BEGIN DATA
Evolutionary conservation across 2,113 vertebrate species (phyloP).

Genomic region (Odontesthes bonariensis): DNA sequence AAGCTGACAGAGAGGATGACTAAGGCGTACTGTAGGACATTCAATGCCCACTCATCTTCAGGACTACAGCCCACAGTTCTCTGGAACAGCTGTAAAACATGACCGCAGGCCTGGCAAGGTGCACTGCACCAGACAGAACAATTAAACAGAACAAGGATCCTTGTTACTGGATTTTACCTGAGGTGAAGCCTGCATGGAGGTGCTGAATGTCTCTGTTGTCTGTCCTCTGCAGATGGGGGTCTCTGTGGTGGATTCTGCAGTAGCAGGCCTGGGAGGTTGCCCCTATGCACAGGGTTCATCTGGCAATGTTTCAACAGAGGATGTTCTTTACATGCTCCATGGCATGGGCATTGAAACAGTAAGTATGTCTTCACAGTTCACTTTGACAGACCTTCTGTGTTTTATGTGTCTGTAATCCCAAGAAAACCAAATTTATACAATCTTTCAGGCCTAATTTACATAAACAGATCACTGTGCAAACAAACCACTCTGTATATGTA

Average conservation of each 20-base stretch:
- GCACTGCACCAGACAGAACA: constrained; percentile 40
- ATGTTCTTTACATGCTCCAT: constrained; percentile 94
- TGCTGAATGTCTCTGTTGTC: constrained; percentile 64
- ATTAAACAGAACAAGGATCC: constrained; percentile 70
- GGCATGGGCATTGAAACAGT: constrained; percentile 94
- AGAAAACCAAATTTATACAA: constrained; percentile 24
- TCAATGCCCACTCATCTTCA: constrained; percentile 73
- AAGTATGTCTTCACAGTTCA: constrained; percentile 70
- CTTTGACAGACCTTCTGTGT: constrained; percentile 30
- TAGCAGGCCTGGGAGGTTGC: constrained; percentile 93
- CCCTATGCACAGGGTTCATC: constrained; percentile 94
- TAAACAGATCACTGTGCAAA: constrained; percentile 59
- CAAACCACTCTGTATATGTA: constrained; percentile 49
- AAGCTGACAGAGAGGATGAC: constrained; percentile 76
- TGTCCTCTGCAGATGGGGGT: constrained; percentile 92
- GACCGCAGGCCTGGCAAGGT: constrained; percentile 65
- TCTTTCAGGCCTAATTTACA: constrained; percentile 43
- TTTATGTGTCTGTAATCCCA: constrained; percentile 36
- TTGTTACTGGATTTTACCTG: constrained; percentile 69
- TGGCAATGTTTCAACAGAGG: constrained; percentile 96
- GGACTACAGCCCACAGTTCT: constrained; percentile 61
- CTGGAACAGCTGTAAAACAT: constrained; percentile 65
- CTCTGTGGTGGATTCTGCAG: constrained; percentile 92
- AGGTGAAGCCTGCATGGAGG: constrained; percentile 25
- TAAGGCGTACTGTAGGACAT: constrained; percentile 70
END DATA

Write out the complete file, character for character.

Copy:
Evolutionary conservation across 2,113 vertebrate species (phyloP).

Genomic region (Odontesthes bonariensis): DNA sequence AAGCTGACAGAGAGGATGACTAAGGCGTACTGTAGGACATTCAATGCCCACTCATCTTCAGGACTACAGCCCACAGTTCTCTGGAACAGCTGTAAAACATGACCGCAGGCCTGGCAAGGTGCACTGCACCAGACAGAACAATTAAACAGAACAAGGATCCTTGTTACTGGATTTTACCTGAGGTGAAGCCTGCATGGAGGTGCTGAATGTCTCTGTTGTCTGTCCTCTGCAGATGGGGGTCTCTGTGGTGGATTCTGCAGTAGCAGGCCTGGGAGGTTGCCCCTATGCACAGGGTTCATCTGGCAATGTTTCAACAGAGGATGTTCTTTACATGCTCCATGGCATGGGCATTGAAACAGTAAGTATGTCTTCACAGTTCACTTTGACAGACCTTCTGTGTTTTATGTGTCTGTAATCCCAAGAAAACCAAATTTATACAATCTTTCAGGCCTAATTTACATAAACAGATCACTGTGCAAACAAACCACTCTGTATATGTA

Average conservation of each 20-base stretch:
- GCACTGCACCAGACAGAACA: constrained; percentile 40
- ATGTTCTTTACATGCTCCAT: constrained; percentile 94
- TGCTGAATGTCTCTGTTGTC: constrained; percentile 64
- ATTAAACAGAACAAGGATCC: constrained; percentile 70
- GGCATGGGCATTGAAACAGT: constrained; percentile 94
- AGAAAACCAAATTTATACAA: constrained; percentile 24
- TCAATGCCCACTCATCTTCA: constrained; percentile 73
- AAGTATGTCTTCACAGTTCA: constrained; percentile 70
- CTTTGACAGACCTTCTGTGT: constrained; percentile 30
- TAGCAGGCCTGGGAGGTTGC: constrained; percentile 93
- CCCTATGCACAGGGTTCATC: constrained; percentile 94
- TAAACAGATCACTGTGCAAA: constrained; percentile 59
- CAAACCACTCTGTATATGTA: constrained; percentile 49
- AAGCTGACAGAGAGGATGAC: constrained; percentile 76
- TGTCCTCTGCAGATGGGGGT: constrained; percentile 92
- GACCGCAGGCCTGGCAAGGT: constrained; percentile 65
- TCTTTCAGGCCTAATTTACA: constrained; percentile 43
- TTTATGTGTCTGTAATCCCA: constrained; percentile 36
- TTGTTACTGGATTTTACCTG: constrained; percentile 69
- TGGCAATGTTTCAACAGAGG: constrained; percentile 96
- GGACTACAGCCCACAGTTCT: constrained; percentile 61
- CTGGAACAGCTGTAAAACAT: constrained; percentile 65
- CTCTGTGGTGGATTCTGCAG: constrained; percentile 92
- AGGTGAAGCCTGCATGGAGG: constrained; percentile 25
- TAAGGCGTACTGTAGGACAT: constrained; percentile 70